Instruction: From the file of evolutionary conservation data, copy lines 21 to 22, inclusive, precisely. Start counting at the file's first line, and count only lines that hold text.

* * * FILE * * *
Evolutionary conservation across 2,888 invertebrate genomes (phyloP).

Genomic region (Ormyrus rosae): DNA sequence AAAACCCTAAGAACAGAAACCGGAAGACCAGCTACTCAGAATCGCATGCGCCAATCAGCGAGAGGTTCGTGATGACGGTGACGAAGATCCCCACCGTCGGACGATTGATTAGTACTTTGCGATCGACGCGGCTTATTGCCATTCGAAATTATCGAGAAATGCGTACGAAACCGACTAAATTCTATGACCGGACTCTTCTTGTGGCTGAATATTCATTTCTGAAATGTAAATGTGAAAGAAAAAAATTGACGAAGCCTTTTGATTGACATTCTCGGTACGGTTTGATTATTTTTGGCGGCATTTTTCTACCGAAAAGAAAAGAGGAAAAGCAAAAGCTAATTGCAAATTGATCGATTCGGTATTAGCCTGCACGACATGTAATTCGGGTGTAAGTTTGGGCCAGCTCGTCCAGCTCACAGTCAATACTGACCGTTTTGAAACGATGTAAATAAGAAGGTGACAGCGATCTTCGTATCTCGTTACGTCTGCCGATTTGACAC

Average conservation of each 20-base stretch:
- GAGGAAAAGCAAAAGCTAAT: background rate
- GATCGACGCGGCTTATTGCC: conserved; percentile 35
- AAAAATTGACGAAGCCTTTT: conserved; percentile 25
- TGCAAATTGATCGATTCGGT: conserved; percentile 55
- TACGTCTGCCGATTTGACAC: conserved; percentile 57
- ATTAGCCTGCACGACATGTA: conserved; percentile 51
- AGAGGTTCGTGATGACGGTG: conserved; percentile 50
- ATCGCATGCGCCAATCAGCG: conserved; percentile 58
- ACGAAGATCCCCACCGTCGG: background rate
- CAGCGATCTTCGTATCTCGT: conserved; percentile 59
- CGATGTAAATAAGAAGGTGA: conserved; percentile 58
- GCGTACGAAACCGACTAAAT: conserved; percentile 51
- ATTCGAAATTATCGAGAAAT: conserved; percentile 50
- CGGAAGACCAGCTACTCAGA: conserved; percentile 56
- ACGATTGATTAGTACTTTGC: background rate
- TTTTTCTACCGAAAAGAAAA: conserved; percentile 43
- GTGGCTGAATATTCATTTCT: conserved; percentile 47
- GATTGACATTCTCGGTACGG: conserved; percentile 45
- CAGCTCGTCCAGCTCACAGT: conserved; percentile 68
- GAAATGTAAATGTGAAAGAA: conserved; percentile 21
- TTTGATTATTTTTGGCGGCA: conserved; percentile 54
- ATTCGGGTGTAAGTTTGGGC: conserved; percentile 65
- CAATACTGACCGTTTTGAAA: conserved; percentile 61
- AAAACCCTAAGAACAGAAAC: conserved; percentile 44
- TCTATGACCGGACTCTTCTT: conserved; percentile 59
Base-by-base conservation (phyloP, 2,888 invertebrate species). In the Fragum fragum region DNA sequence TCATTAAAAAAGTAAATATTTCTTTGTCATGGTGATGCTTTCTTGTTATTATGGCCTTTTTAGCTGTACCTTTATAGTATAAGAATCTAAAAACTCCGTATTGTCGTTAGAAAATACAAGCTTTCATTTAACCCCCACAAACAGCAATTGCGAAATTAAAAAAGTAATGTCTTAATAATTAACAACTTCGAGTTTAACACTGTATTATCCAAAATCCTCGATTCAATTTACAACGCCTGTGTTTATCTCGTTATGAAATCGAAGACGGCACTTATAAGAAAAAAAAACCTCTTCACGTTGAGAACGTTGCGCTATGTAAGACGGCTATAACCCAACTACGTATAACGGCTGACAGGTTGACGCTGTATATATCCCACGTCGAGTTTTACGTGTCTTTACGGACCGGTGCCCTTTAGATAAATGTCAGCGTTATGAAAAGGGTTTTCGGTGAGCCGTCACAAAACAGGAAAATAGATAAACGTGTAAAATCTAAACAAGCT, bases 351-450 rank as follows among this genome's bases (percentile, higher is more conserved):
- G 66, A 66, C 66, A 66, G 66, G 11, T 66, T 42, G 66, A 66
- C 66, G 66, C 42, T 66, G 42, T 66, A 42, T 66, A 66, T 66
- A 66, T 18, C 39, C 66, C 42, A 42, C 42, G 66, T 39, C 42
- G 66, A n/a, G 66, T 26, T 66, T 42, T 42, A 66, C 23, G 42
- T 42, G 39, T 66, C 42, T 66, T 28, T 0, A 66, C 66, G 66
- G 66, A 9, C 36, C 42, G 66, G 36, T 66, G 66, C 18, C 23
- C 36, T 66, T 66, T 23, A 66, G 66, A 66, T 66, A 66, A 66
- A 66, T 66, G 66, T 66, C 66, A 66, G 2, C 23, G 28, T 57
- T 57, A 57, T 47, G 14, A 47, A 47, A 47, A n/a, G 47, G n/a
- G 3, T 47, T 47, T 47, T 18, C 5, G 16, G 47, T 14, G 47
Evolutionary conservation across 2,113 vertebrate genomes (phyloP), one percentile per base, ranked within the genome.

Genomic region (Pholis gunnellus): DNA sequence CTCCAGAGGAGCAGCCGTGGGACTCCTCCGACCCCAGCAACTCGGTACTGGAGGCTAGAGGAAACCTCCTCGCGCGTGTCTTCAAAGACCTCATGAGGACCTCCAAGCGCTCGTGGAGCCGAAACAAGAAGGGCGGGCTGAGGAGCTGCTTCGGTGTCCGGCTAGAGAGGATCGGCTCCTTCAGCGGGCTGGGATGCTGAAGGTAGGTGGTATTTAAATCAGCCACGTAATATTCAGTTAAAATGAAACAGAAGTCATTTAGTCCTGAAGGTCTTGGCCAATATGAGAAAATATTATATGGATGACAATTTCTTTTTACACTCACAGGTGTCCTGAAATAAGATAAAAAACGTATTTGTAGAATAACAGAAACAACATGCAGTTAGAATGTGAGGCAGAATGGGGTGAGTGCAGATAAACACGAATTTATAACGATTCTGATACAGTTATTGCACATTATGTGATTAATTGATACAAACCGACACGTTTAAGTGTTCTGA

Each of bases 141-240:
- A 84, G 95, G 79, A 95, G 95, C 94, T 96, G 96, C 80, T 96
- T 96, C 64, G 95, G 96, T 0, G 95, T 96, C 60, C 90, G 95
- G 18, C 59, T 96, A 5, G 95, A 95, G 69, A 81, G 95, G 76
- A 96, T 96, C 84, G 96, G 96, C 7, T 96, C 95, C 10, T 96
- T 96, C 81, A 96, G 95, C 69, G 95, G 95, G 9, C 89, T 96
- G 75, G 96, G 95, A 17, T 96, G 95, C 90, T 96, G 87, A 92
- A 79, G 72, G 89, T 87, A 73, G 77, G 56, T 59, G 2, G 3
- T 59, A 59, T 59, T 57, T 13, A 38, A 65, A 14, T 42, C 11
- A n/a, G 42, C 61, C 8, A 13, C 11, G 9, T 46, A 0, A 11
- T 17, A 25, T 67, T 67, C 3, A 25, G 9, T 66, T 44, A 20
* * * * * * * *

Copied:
- GATTGACATTCTCGGTACGG: conserved; percentile 45
- CAGCTCGTCCAGCTCACAGT: conserved; percentile 68